Super-scalar isn't even capable of solving problems like "how do I execute these two programs more quickly." It could only execute each independent program faster.

Hope that helps, sorry if it's a bit disjointed.


Modified to take into account ajs410's point that I had confused multiple ideas.

  • \$\begingroup\$ Yeah, that made it a lot clearer, thank you! By the way, I think the word you´re looking for i "Speculative Execution". Anyway, thanks again. \$\endgroup\$
    – marsrover
    Oct 12, 2012 at 8:57
  • 1
    \$\begingroup\$ To make things clarified by @KitScuzz a bit more complicated again, also read HyperThreading \$\endgroup\$
    – ppeterka
    Oct 12, 2012 at 9:31
  • \$\begingroup\$ I think this blurs super-scalar, out-of-order, and pipelining. Specifically, super-scalar says "I have four ALUs, so I can grab these four add instructions (from a single thread!) and issue them during the same clock cycle." Out-of-order execution rearranges the instruction stream around data dependencies to maximize instruction-level-parallelism. Pipelining will issue new instructions while the old instructions are in-flight. Out-of-order execution and pipelining have a strong synergy with superscalar execution, but are not strictly required to satisfy the defintion. \$\endgroup\$
    – ajs410
    Oct 12, 2012 at 18:50
  • \$\begingroup\$ Fixed! Sorry for the delay. \$\endgroup\$
    – Kit Scuzz
    Oct 21, 2012 at 20:22

If you look back to earlier processors like the 80486 or Pentium then a CPU was a single logical unit of processing. It executes a single stream of instructions at a time. A single CPU was also a single silicon chip. If you wanted more processing power then you might buy an expensive server motherboard that had slots to fit two separate CPU's. Then you had a two CPU machine and so two processing cores.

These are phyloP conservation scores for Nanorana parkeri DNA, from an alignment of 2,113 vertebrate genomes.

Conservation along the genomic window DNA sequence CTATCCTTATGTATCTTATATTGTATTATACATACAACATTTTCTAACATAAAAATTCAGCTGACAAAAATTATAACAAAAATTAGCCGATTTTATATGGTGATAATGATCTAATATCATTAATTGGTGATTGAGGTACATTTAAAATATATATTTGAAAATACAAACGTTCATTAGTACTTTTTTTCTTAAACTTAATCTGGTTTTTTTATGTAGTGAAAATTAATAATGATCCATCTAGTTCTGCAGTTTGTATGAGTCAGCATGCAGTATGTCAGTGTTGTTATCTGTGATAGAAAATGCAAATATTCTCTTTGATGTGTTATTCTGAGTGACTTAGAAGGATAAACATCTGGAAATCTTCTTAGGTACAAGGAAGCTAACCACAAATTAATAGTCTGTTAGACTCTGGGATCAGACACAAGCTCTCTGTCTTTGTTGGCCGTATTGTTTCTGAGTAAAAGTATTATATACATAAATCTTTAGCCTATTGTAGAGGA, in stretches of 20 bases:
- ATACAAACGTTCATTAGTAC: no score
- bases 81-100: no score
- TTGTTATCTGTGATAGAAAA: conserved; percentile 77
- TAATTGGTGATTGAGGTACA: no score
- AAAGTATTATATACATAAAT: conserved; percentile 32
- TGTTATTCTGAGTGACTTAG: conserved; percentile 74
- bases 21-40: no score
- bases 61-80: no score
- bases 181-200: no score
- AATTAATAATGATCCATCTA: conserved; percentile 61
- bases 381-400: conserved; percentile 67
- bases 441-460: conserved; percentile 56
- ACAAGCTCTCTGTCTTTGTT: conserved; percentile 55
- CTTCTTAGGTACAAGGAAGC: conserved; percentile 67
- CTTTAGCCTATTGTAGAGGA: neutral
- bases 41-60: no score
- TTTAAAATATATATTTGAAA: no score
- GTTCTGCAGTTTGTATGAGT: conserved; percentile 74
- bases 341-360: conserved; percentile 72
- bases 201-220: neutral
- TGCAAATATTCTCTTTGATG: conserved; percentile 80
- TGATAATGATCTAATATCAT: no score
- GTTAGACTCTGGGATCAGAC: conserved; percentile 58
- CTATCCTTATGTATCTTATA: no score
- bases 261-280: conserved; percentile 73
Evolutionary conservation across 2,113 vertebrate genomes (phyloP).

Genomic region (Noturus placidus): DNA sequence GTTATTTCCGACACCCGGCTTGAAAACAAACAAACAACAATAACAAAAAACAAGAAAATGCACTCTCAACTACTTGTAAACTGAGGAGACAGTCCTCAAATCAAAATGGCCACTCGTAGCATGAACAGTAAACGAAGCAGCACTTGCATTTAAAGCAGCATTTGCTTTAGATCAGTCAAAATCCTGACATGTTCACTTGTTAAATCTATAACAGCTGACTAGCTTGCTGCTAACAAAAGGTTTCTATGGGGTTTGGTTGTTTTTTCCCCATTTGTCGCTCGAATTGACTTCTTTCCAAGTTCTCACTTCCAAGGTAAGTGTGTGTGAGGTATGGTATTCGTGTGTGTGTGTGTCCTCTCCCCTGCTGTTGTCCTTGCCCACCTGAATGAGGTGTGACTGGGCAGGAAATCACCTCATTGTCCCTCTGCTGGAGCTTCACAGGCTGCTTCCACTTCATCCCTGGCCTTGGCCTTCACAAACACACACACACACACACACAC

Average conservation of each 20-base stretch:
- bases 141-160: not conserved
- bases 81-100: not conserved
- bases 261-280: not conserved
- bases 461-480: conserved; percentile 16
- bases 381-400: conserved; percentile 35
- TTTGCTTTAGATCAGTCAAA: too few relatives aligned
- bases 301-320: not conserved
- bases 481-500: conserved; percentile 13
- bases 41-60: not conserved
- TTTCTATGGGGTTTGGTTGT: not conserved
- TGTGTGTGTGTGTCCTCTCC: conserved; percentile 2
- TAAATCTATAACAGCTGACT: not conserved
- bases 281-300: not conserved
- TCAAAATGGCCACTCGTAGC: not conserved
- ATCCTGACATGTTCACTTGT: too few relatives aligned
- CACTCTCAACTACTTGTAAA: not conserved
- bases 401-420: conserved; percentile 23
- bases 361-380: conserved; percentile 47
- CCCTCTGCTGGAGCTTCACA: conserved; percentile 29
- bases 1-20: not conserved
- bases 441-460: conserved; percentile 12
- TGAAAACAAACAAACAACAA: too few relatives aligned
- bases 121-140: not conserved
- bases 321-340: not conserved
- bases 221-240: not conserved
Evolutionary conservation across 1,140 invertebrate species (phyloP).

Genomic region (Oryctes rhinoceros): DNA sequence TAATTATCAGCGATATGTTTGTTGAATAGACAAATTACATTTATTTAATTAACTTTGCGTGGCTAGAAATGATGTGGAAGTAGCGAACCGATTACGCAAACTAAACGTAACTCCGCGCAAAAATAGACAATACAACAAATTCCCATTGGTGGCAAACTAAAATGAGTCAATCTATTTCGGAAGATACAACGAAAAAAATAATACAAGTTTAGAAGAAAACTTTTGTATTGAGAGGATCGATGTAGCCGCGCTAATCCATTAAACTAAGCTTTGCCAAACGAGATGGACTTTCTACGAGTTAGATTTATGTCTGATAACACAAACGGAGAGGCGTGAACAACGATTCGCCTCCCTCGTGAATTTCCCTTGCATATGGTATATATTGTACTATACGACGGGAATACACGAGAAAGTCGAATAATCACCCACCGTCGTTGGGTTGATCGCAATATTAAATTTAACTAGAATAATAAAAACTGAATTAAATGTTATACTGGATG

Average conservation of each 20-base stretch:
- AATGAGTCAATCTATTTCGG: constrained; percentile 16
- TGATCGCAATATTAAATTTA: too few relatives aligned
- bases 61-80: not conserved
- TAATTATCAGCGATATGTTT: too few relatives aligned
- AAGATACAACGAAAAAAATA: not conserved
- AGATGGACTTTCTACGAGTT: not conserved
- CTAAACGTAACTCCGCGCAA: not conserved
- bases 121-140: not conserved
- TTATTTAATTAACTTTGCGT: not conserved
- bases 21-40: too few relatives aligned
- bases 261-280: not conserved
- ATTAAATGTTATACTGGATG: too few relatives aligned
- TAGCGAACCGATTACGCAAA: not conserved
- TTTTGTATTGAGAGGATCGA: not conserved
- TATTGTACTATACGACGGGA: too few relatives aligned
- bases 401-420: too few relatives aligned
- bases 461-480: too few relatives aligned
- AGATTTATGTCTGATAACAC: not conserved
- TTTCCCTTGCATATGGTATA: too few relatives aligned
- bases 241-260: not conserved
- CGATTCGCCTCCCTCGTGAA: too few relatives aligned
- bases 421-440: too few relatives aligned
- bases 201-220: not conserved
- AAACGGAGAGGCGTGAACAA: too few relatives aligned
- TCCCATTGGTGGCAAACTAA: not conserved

At some point Moore's Law meant we had so many transistors available in the silicon that you could place all the circuitry for two CPU's into just a single chip. Now you have the potential for naming confusion. Saying you have two CPU's could mean you have the older style two silicon packages or the newer single silicon package but with the processing setup of two processors. To resolve this we now mean CPU to be a single silicon package and a Core is a single logical processing unit within it.

Super-scalar refers to a technique used within a core to try and improve performance and allow it to process more instructions per cycle on average. A scalar processor executes at most one instruction per cycle, super-scalar means it can potentially execute more than one instruction per cycle. For example, if the processor has a functional unit for integer arithmetic and another for floating point then why not use both at the same time to execute two instructions simultaneously. What if you have three integer units and two floating point units? Now you have even greater potential for parallel execution. But you also need more transistors for the implementation and far more complicated logic to make it work reliably. In the real world you tend to get super-scalar used in conjunction with out-of-order designs because they compliment each other.